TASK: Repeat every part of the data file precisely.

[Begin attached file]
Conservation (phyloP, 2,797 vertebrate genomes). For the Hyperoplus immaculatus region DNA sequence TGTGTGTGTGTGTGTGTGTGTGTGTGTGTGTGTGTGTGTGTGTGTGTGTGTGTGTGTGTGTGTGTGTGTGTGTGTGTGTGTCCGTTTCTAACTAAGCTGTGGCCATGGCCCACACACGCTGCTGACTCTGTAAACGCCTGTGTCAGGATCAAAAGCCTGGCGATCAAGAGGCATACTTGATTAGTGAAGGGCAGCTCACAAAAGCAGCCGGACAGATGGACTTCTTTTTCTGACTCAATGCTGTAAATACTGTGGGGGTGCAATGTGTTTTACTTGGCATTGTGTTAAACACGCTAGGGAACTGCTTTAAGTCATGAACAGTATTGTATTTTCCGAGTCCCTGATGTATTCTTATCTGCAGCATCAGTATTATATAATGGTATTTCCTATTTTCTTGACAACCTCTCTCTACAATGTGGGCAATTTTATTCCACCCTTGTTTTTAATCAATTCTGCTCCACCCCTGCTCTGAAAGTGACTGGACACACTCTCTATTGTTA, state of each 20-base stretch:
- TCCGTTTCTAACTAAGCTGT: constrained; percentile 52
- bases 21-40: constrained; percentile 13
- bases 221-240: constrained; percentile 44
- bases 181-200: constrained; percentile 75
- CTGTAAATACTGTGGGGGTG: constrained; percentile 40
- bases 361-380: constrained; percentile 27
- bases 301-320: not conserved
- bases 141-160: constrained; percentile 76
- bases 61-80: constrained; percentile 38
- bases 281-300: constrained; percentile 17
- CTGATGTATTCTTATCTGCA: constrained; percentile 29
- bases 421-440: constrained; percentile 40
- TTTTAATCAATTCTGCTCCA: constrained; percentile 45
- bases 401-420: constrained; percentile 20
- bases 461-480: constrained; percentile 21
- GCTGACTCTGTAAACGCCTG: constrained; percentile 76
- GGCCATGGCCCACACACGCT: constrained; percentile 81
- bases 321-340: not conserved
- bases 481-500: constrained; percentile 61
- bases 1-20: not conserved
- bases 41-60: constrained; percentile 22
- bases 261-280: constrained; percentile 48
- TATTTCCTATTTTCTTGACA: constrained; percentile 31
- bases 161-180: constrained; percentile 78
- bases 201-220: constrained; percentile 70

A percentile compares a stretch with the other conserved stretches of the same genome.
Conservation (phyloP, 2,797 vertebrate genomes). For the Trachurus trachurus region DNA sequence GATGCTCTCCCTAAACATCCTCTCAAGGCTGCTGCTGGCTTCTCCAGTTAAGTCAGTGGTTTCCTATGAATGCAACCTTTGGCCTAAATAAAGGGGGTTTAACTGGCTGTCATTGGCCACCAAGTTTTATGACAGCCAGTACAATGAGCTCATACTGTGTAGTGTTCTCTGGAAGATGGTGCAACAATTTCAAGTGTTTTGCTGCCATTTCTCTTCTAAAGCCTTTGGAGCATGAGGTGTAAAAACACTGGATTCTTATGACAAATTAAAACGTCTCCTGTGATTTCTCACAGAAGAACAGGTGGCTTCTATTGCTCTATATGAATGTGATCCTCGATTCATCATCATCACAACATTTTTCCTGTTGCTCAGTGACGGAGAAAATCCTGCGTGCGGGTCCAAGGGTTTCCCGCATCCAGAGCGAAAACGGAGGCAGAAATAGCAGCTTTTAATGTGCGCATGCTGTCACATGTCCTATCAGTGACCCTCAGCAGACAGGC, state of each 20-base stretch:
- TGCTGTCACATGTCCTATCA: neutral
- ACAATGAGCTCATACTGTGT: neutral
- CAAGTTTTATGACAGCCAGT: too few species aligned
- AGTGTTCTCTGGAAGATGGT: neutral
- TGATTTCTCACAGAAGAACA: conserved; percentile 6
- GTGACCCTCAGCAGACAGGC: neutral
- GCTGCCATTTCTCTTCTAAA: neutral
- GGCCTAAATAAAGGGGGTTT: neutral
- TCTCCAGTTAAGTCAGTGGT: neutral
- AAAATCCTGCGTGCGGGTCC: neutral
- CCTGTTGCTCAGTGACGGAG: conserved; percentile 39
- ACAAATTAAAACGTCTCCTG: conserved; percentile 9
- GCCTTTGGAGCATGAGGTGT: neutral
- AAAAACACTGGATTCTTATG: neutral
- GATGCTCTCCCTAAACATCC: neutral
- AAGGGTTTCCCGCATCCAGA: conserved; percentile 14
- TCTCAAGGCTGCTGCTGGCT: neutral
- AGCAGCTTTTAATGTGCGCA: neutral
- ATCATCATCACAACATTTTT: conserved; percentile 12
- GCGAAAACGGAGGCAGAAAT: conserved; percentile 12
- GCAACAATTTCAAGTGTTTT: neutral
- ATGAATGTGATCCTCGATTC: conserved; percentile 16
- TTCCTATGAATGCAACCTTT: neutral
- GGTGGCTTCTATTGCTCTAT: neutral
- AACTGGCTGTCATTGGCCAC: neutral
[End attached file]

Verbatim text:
Conservation (phyloP, 2,797 vertebrate genomes). For the Hyperoplus immaculatus region DNA sequence TGTGTGTGTGTGTGTGTGTGTGTGTGTGTGTGTGTGTGTGTGTGTGTGTGTGTGTGTGTGTGTGTGTGTGTGTGTGTGTGTCCGTTTCTAACTAAGCTGTGGCCATGGCCCACACACGCTGCTGACTCTGTAAACGCCTGTGTCAGGATCAAAAGCCTGGCGATCAAGAGGCATACTTGATTAGTGAAGGGCAGCTCACAAAAGCAGCCGGACAGATGGACTTCTTTTTCTGACTCAATGCTGTAAATACTGTGGGGGTGCAATGTGTTTTACTTGGCATTGTGTTAAACACGCTAGGGAACTGCTTTAAGTCATGAACAGTATTGTATTTTCCGAGTCCCTGATGTATTCTTATCTGCAGCATCAGTATTATATAATGGTATTTCCTATTTTCTTGACAACCTCTCTCTACAATGTGGGCAATTTTATTCCACCCTTGTTTTTAATCAATTCTGCTCCACCCCTGCTCTGAAAGTGACTGGACACACTCTCTATTGTTA, state of each 20-base stretch:
- TCCGTTTCTAACTAAGCTGT: constrained; percentile 52
- bases 21-40: constrained; percentile 13
- bases 221-240: constrained; percentile 44
- bases 181-200: constrained; percentile 75
- CTGTAAATACTGTGGGGGTG: constrained; percentile 40
- bases 361-380: constrained; percentile 27
- bases 301-320: not conserved
- bases 141-160: constrained; percentile 76
- bases 61-80: constrained; percentile 38
- bases 281-300: constrained; percentile 17
- CTGATGTATTCTTATCTGCA: constrained; percentile 29
- bases 421-440: constrained; percentile 40
- TTTTAATCAATTCTGCTCCA: constrained; percentile 45
- bases 401-420: constrained; percentile 20
- bases 461-480: constrained; percentile 21
- GCTGACTCTGTAAACGCCTG: constrained; percentile 76
- GGCCATGGCCCACACACGCT: constrained; percentile 81
- bases 321-340: not conserved
- bases 481-500: constrained; percentile 61
- bases 1-20: not conserved
- bases 41-60: constrained; percentile 22
- bases 261-280: constrained; percentile 48
- TATTTCCTATTTTCTTGACA: constrained; percentile 31
- bases 161-180: constrained; percentile 78
- bases 201-220: constrained; percentile 70

A percentile compares a stretch with the other conserved stretches of the same genome.
Conservation (phyloP, 2,797 vertebrate genomes). For the Trachurus trachurus region DNA sequence GATGCTCTCCCTAAACATCCTCTCAAGGCTGCTGCTGGCTTCTCCAGTTAAGTCAGTGGTTTCCTATGAATGCAACCTTTGGCCTAAATAAAGGGGGTTTAACTGGCTGTCATTGGCCACCAAGTTTTATGACAGCCAGTACAATGAGCTCATACTGTGTAGTGTTCTCTGGAAGATGGTGCAACAATTTCAAGTGTTTTGCTGCCATTTCTCTTCTAAAGCCTTTGGAGCATGAGGTGTAAAAACACTGGATTCTTATGACAAATTAAAACGTCTCCTGTGATTTCTCACAGAAGAACAGGTGGCTTCTATTGCTCTATATGAATGTGATCCTCGATTCATCATCATCACAACATTTTTCCTGTTGCTCAGTGACGGAGAAAATCCTGCGTGCGGGTCCAAGGGTTTCCCGCATCCAGAGCGAAAACGGAGGCAGAAATAGCAGCTTTTAATGTGCGCATGCTGTCACATGTCCTATCAGTGACCCTCAGCAGACAGGC, state of each 20-base stretch:
- TGCTGTCACATGTCCTATCA: neutral
- ACAATGAGCTCATACTGTGT: neutral
- CAAGTTTTATGACAGCCAGT: too few species aligned
- AGTGTTCTCTGGAAGATGGT: neutral
- TGATTTCTCACAGAAGAACA: conserved; percentile 6
- GTGACCCTCAGCAGACAGGC: neutral
- GCTGCCATTTCTCTTCTAAA: neutral
- GGCCTAAATAAAGGGGGTTT: neutral
- TCTCCAGTTAAGTCAGTGGT: neutral
- AAAATCCTGCGTGCGGGTCC: neutral
- CCTGTTGCTCAGTGACGGAG: conserved; percentile 39
- ACAAATTAAAACGTCTCCTG: conserved; percentile 9
- GCCTTTGGAGCATGAGGTGT: neutral
- AAAAACACTGGATTCTTATG: neutral
- GATGCTCTCCCTAAACATCC: neutral
- AAGGGTTTCCCGCATCCAGA: conserved; percentile 14
- TCTCAAGGCTGCTGCTGGCT: neutral
- AGCAGCTTTTAATGTGCGCA: neutral
- ATCATCATCACAACATTTTT: conserved; percentile 12
- GCGAAAACGGAGGCAGAAAT: conserved; percentile 12
- GCAACAATTTCAAGTGTTTT: neutral
- ATGAATGTGATCCTCGATTC: conserved; percentile 16
- TTCCTATGAATGCAACCTTT: neutral
- GGTGGCTTCTATTGCTCTAT: neutral
- AACTGGCTGTCATTGGCCAC: neutral